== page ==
Besides GHash, other miners have used 51% attacks to destroy alternative cryptocurrencies. In particular, Luke Jr apparently used the Eligius pool to attack CoiledCoin. 51%ers are dangerous under the best of circumstances, and even if one could trust a particular entity, their centralization makes them vulnerable to takeover by parties with different intentions.
Overall, there is absolutely no reason to trust GHash or any other miner. People in positions of power are known to abuse it. A group with a history of double-expenditures just blithely went past the 51% psychological barrier: this is not good for Bitcoin.
And why should any miner have Bitcoin's long-term future in mind? A common response to this question is "because of their investment in their mining equipment." This response is broken because it assumes a static world. Instead, the mining rigs have a fairly short useful lifetime. If a miner knows that they will be overtaken by the next generation of hardware about to be unleashed by a competing mining pool, it will have a definite time horizon for extracting every last bit of value, and that plan may not have room in it for a voyage to the moon.
It's time for a hard fork. Such a hard fork needs to fix three outstanding, fundamental problems related to the broken incentives of the mining protocol:
It should disincentivize mining pools. Techniques for doing so are well-known. They rely on structuring the blocks in such a way that a pool member can steal the rewards for a block she finds.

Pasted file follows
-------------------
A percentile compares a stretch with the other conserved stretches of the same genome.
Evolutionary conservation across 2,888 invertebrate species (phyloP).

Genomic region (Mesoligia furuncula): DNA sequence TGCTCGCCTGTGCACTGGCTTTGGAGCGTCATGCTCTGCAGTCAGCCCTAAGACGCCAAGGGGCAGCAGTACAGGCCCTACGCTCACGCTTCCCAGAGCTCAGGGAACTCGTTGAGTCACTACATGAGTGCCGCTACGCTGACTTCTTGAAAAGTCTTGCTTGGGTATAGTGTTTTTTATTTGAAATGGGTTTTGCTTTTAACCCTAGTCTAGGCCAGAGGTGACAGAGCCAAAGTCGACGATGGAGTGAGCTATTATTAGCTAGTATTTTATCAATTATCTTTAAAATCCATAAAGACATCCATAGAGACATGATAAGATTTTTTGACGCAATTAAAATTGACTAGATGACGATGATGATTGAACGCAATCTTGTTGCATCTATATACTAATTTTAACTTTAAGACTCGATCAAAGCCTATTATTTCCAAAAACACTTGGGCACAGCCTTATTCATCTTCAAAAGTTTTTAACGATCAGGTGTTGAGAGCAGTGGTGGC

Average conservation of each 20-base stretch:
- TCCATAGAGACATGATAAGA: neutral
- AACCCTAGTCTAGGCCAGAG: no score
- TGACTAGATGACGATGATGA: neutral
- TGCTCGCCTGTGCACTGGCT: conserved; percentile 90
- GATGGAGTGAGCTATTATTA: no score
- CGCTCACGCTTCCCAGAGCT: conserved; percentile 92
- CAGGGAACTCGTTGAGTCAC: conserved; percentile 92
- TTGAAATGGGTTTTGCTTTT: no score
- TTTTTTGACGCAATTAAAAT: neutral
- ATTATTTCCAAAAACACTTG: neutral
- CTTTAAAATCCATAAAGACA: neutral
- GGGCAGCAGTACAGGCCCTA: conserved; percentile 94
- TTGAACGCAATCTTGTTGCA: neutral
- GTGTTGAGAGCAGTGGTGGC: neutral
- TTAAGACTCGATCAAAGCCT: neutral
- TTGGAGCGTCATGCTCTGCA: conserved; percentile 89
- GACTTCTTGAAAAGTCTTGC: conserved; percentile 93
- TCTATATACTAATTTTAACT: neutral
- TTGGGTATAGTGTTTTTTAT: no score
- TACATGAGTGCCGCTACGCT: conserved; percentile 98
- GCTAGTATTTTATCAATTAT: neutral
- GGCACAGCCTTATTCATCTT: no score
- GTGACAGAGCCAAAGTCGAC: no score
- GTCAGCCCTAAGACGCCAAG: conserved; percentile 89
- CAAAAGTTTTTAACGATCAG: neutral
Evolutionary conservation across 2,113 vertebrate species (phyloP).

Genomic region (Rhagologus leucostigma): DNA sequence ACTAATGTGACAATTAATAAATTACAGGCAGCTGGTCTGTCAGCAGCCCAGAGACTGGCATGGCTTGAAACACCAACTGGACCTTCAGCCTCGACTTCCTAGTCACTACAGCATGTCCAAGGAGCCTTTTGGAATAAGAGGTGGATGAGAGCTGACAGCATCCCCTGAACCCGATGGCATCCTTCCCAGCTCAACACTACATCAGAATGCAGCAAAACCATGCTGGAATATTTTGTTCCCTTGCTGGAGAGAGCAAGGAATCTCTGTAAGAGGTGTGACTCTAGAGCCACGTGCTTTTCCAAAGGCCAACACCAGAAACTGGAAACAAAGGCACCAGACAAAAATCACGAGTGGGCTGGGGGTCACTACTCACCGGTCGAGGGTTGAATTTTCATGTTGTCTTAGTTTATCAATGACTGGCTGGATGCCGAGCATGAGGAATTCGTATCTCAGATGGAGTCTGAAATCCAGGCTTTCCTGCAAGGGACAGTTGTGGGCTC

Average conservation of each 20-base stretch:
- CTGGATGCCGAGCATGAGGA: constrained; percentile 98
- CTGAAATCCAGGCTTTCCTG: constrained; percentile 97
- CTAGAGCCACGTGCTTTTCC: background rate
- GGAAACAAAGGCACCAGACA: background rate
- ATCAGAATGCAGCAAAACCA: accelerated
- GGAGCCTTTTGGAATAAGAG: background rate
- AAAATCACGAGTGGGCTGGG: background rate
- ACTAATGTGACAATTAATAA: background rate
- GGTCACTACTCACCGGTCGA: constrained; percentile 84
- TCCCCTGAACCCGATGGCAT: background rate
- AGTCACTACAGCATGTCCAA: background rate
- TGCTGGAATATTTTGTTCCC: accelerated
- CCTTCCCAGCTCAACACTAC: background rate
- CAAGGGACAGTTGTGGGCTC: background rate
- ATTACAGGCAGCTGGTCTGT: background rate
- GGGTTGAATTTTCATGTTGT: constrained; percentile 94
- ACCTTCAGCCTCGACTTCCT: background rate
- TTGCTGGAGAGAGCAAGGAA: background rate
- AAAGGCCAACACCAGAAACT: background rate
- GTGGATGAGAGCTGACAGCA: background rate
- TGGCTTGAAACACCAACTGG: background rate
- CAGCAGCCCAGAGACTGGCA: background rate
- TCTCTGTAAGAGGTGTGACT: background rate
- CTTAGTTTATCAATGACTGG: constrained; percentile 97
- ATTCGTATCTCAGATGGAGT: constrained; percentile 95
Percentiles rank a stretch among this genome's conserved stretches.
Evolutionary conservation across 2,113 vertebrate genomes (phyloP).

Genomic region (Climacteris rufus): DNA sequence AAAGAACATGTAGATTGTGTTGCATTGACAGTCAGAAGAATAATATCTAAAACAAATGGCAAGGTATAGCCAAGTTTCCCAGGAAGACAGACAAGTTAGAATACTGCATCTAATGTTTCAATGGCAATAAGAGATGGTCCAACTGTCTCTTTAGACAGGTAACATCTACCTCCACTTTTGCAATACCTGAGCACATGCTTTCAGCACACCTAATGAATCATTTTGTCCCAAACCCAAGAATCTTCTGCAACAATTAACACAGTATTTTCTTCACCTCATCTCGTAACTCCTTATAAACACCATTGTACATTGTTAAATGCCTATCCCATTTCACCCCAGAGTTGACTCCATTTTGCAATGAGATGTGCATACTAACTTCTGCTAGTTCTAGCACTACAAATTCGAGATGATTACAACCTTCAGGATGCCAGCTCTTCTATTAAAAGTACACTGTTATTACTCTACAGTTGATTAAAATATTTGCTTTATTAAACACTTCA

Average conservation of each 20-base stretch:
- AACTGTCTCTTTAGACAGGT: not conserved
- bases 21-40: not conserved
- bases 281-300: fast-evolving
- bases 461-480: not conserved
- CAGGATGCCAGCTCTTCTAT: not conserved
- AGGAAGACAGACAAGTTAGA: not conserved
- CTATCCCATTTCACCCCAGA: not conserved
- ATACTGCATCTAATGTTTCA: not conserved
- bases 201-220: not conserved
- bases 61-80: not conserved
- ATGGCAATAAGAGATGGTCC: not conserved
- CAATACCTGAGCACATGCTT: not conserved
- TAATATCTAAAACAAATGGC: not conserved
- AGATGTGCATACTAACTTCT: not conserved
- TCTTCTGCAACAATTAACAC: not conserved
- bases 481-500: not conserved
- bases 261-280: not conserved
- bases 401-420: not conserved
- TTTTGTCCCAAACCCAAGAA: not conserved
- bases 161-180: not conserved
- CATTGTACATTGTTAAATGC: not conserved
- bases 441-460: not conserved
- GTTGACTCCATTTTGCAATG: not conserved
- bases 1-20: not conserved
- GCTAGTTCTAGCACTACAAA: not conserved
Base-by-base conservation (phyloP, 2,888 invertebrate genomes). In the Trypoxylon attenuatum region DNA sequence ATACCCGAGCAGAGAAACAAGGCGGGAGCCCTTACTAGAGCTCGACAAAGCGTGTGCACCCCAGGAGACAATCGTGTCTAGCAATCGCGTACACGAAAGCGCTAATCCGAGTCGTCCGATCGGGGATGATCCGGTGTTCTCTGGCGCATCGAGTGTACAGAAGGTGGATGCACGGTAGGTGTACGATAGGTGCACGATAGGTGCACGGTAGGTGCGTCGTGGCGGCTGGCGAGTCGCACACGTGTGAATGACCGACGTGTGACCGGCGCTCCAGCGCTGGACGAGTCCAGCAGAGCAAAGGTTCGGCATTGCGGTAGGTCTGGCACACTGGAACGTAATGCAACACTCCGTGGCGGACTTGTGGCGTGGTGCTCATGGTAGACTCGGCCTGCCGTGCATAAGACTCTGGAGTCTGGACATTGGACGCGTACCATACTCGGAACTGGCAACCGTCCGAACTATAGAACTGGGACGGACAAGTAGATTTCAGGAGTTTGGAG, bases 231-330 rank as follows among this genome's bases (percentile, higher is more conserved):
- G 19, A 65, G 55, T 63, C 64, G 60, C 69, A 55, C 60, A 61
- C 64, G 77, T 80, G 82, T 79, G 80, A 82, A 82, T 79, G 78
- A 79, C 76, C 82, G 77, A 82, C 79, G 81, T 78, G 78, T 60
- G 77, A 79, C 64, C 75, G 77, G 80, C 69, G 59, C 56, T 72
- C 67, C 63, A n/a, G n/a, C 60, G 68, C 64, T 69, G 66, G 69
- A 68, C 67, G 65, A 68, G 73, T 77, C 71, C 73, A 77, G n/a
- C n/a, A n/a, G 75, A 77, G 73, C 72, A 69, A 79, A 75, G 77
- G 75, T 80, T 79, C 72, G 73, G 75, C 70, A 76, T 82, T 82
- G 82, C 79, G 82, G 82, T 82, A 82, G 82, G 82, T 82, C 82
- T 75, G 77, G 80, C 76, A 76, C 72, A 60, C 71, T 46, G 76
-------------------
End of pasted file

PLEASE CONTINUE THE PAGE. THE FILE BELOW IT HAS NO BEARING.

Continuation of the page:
It should fix selfish mining. It's only a matter of time before a selfish miner emerges in the Bitcoin scene; in fact, we suspect it was solely the presence of big mining pools, and their peering arrangements, that thankfully kept selfish mining at bay since we disclosed the idea last November.
It should incorporate changes to make what's happening among the miners easier to detect. At a minimum, the network should publish all blocks with difficulty close to the current difficulty. The default network behavior obliterates all traces of competing blocks inside the network, which enables selfish mining to take place undetected.
The hard fork need not respect the existing blockchain (in which case, it would be a new currency with new rules and a fresh blockchain) but it should. That would enable the system to retain the Bitcoin name, and keep everyone's existing investment in Bitcoin intact. The Bitcoin system weathered a hard fork just slightly over a year ago, and can pull off another one again.
Or we can carry on as if nothing of importance happened. GHash will be on their best behavior for the next few weeks, and Bitcoin will limp along. What will bring the actual demise of Bitcoin is the subject of a future blog post, but this is by no means the end. People can still use Bitcoin to buy drugs, trinkets from Overstock.com, and maybe even grilled cheese from a food truck. There is an afterworld. And for everything else, there is dirty fiat and Mastercard.
But the sensible thing to do is to implement the few simple fixes to align miners' incentives with those of the greater Bitcoin community. Once pools are eliminated, the constant pleas on Bitcoin forums to avoid the biggest mining pool will cease. Once selfish mining is fixed, there will be no fear that large (>33%) miners will unilaterally deviate from the honest protocol prescribed by Satoshi to mine selfishly and obtain rewards out of proportion with their mining power. And once the network propagates all orphans, it'll be easy to detect the small (<33%) selfish miners. These fixes do not make Bitcoin perfect, and there may still be other issues to fix, but they fix the most important issues in a way that respects the existing investment in Bitcoin infrastructure.